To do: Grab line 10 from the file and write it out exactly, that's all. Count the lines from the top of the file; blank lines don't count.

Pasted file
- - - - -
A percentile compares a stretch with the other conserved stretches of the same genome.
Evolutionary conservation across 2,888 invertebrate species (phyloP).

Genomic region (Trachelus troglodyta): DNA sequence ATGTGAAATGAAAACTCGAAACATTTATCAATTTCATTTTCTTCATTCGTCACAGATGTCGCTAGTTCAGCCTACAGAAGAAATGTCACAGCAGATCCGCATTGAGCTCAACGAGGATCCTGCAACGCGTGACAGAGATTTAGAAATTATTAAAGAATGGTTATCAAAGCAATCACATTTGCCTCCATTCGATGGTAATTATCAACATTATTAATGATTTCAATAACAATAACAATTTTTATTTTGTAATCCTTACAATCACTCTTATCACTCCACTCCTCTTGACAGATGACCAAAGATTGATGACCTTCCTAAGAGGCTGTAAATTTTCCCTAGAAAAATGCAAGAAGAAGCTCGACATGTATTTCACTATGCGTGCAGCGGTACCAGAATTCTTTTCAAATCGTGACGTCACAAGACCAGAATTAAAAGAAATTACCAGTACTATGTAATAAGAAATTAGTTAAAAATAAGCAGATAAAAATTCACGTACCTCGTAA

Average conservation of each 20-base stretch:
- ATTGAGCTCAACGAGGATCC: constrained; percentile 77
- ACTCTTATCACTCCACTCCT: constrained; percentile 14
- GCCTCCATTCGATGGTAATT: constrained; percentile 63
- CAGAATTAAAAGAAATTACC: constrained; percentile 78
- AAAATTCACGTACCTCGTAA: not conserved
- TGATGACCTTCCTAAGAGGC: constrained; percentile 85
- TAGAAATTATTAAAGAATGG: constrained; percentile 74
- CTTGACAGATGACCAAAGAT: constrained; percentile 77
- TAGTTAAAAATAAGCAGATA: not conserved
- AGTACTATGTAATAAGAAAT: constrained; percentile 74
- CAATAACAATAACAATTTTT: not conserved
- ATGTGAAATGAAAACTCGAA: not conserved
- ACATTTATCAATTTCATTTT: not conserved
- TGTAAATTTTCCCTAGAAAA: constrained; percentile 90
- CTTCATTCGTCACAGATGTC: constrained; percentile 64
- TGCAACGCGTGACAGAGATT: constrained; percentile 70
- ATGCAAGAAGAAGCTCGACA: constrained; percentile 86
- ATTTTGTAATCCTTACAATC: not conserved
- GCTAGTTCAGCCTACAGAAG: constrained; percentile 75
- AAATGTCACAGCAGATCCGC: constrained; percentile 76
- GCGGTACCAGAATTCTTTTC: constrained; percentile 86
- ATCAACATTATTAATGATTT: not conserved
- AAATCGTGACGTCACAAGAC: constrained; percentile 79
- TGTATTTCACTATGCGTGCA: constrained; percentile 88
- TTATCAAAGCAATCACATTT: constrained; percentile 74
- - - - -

- TGATGACCTTCCTAAGAGGC: constrained; percentile 85